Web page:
Earl left for the New York Knickerbockers and got the money he thought he deserved and a NBA Championship.  In discussions with Earl about his Bullet departure, loyalty was not one his favorite words.  He would often say, “Going to New York was the best decision I have ever made.”

The divorced left a bitter taste in Earl’s mouth for many years.  He is still the most popular player in the history of the franchise.

Mr. Pollin realized he had made a mistake and that was one of the reasons he summoned him back to Verizon Center last season.  It was there Earl and Mr. Pollin renewed their vows kissed and made up.  The Wizards retired Earl’s number during a welcome back home ceremony.

When Mr. Pollin moved the Bullets to Landover in 1974 there was a double standard established at the media press table.  There were some who ignored it and others who only dared to whisper about it.

When I took my seat at the press table the seating arrangement made me wonder why was there Brown vs Board of Education, marches on Washington and Selma Alabama, assassinations of Martin Luther King and the Kennedy brothers, three little girls blown up in their church.  Why black and white civil rights workers were lynched fighting for the civil rights of us all?

I refuse to allow myself to feel like a second class citizen all over again. 

I thought of putting my own life on the line during the 1968 riots.  Here we are in 1974 and white media was seated to the left of midcourt and black media was seated to the right of midcourt.  Something was wrong with this picture!

During the 1974 NBA season I established the first monthly Media Roundtable at WOOK radio where my sports talk show Inside Sports was aired.  The participants included Dave Dupree, Bill McCaffrey, Ed Frankovich, George Solomon, Ed Brown, Sonny Hill, Elmer Smith, Bill Rhoden and a host of other contributors.

It was on one of my shows where the idea was hatched that Ed Frankovich and I would change seats at the next Bullets home game.

The next home game was against the Golden State Warriors.  I remember Warrior Coach Al Attles and I meeting under the basket just before the game started.  I told him what was about to transpire and he said, “Be careful” and he went back to his seat on the bench.

The sit-in took place quietly and without fanfare.  A new seating chart was posted a week later and a new era in media relations had emerged at the Capitol Centre.

Mr. Pollin’s loyalty was tested again in 1975.  Boston Celtic great K. C. Jones was fired after he coached and led the Washington Bullets into the NBA finals against The Golden State Warriors.  The Warriors were coached by Al Attles, making this the first time in NBA history two black coaches had met in a Championship game.  The Warriors swept the Bullets in four straight games and K C Jones was later fired.  All the blamed should not be laid at the door of Mr. Pollin.  Several of K. C.’s closest backstabbing friends helped expedite his exit.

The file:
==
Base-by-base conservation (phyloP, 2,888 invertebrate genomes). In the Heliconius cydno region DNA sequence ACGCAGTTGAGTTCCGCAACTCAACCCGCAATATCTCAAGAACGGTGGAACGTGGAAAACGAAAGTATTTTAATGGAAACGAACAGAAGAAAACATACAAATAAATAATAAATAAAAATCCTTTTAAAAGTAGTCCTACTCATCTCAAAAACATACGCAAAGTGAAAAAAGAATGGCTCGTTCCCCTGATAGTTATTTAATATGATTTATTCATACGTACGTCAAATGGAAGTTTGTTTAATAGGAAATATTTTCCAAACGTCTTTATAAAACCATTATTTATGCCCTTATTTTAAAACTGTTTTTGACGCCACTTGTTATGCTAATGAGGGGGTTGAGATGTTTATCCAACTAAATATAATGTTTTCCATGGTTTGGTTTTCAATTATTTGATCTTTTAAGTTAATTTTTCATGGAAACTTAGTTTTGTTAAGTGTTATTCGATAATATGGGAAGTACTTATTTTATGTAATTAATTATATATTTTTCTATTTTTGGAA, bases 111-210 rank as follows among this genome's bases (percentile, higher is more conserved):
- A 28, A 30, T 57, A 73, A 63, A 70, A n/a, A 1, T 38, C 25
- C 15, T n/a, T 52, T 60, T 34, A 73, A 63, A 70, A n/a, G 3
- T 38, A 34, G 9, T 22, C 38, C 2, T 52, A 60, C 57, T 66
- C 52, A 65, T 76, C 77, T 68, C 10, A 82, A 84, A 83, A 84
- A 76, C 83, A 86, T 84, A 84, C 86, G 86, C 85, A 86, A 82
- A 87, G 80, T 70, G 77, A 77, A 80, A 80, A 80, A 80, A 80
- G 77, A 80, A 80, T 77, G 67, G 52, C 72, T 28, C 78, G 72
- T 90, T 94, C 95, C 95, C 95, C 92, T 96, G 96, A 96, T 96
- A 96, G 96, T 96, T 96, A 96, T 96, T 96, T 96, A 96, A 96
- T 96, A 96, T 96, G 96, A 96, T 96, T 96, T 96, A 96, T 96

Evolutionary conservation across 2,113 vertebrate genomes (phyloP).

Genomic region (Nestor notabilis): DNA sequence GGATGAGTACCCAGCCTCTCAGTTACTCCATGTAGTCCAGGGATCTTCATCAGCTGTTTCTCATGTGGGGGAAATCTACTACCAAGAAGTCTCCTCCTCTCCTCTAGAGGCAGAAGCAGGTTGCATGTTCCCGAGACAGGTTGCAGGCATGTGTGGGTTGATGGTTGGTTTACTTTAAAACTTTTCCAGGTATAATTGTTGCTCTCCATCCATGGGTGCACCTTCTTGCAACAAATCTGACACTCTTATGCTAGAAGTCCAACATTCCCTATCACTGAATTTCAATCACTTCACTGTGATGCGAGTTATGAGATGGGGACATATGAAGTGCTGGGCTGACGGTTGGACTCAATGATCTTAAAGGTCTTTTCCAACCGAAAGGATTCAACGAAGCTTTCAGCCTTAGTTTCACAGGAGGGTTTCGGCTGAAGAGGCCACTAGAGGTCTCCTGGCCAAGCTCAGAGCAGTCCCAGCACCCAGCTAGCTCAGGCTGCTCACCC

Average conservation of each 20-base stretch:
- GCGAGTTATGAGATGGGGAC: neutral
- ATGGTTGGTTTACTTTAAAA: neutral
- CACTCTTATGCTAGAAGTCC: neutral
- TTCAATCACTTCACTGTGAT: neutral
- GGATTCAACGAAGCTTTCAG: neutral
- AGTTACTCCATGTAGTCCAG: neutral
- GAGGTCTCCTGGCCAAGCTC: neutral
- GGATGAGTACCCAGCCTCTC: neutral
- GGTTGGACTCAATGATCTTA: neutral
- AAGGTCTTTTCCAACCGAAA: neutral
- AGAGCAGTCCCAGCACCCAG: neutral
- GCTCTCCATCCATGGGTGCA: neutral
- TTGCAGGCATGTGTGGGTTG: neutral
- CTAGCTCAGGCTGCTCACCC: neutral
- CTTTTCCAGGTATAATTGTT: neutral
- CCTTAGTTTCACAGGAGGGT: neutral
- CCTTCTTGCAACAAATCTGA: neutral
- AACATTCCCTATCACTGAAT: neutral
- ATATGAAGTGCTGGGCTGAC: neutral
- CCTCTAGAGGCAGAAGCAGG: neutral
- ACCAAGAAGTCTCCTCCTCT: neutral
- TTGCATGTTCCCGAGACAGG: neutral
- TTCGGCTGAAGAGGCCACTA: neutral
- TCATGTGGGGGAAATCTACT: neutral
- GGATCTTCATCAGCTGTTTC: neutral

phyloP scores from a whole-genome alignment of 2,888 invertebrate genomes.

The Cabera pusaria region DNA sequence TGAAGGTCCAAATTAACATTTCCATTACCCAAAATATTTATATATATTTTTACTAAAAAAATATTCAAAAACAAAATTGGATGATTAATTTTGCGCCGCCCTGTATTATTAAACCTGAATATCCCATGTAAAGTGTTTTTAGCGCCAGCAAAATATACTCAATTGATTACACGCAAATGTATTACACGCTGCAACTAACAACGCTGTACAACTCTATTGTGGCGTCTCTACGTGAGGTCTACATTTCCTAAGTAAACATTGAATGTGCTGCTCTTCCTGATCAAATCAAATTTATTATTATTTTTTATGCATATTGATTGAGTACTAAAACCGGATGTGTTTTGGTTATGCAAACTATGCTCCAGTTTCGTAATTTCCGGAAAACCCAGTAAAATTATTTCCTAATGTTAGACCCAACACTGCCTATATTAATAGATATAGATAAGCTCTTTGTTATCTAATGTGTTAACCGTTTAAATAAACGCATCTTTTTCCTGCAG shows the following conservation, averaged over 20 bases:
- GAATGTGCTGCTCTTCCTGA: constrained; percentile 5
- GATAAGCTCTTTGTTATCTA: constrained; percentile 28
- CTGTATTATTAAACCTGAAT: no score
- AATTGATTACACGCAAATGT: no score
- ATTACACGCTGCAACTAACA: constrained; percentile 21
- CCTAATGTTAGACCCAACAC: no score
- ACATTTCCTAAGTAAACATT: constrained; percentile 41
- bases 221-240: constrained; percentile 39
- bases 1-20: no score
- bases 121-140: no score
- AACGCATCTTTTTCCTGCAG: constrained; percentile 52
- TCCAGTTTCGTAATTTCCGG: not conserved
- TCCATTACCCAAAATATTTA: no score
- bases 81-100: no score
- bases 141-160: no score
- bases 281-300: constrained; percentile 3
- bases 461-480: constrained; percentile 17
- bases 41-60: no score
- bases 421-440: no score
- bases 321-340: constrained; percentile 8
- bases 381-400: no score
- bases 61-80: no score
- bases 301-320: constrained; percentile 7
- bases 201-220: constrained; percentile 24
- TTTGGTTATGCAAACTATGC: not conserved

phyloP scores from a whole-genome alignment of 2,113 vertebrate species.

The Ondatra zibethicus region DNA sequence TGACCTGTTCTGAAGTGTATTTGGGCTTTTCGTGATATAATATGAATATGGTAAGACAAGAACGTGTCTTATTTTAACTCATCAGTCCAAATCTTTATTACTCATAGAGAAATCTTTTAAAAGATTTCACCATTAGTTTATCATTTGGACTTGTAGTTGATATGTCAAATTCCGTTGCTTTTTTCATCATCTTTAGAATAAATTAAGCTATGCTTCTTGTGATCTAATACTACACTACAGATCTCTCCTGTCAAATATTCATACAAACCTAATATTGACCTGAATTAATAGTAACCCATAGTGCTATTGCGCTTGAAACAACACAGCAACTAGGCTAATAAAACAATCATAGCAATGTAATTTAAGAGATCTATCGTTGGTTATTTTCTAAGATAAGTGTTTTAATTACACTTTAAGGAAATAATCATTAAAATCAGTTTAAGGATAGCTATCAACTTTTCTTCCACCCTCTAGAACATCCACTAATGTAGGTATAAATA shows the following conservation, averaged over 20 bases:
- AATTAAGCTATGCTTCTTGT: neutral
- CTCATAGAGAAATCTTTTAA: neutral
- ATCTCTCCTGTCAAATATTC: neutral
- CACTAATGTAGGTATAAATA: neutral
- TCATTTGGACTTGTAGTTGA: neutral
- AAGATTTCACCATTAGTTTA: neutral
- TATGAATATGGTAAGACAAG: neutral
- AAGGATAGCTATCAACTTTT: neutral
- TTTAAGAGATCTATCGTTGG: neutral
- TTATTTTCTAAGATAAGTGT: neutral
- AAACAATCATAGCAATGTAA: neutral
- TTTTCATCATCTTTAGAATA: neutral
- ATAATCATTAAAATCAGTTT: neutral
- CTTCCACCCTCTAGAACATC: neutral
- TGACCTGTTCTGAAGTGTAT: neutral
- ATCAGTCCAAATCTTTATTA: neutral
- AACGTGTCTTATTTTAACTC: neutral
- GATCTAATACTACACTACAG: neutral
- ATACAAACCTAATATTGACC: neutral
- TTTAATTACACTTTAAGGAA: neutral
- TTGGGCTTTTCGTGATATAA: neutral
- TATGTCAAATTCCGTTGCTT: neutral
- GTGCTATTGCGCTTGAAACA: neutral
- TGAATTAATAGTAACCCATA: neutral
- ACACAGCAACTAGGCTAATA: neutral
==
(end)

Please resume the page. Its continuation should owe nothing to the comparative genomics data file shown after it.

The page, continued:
I remember former player Carlos Terry who was destined to be an impact player for the Wizards before a knee injury ended his career.  Carlos was a Winston-Salem State University grad and played for Bighouse Gaines.  Coach Gaines asked me to keep an eye on the big fellow and help him navigate the deep water in DC.

Carlos and I became good friends and he joined the team of Kids In Trouble, Inc to work with at-risk children.  He was a great young man with a big heart.  His teammate Rick Mahorn was a bad influence.  Mahorn was a country boy who got blinded by the bright lights and big city and became a NBA bully and a “City Slicker.”

DC is a small town and my community is even smaller.  It is hard to keep a secret if more then two people know the secret.

Carlos picked up a couple of bad habits hanging out with Mahorn, I diplomatically pulled him aside one night after a game and told him to be careful of his after hour hangouts.  He said “thanks, no problem.”

After his knee injury and cutting his ties with the Bullets, Carlos became depress and drifted off.  I would wake up one morning to hear the news via radio that he had been killed in an automobile accident on the beltway.  Reports were that he had fallen asleep at the wheel.

Coach Gaines called me several days later saying “Carlos’ family don’t have the money to bury him.” I asked Coach to let me check around for some resources.  My first call was to the Wizards’ GM Bob Ferry and explained the family’s dilemma; he said “Harold let me get back to you.” I am still waiting for him to get back to me.

Thanks to Coach Gaines and Carlos’ college family and friends, the funeral proceeded.  I traveled to his hometown, in Lexington, North Carolina to speak on behalf of Kids In Trouble, Inc., at his home-going.  I don’t recall seeing anyone from the Bullet’s organization in attendance—loyalty.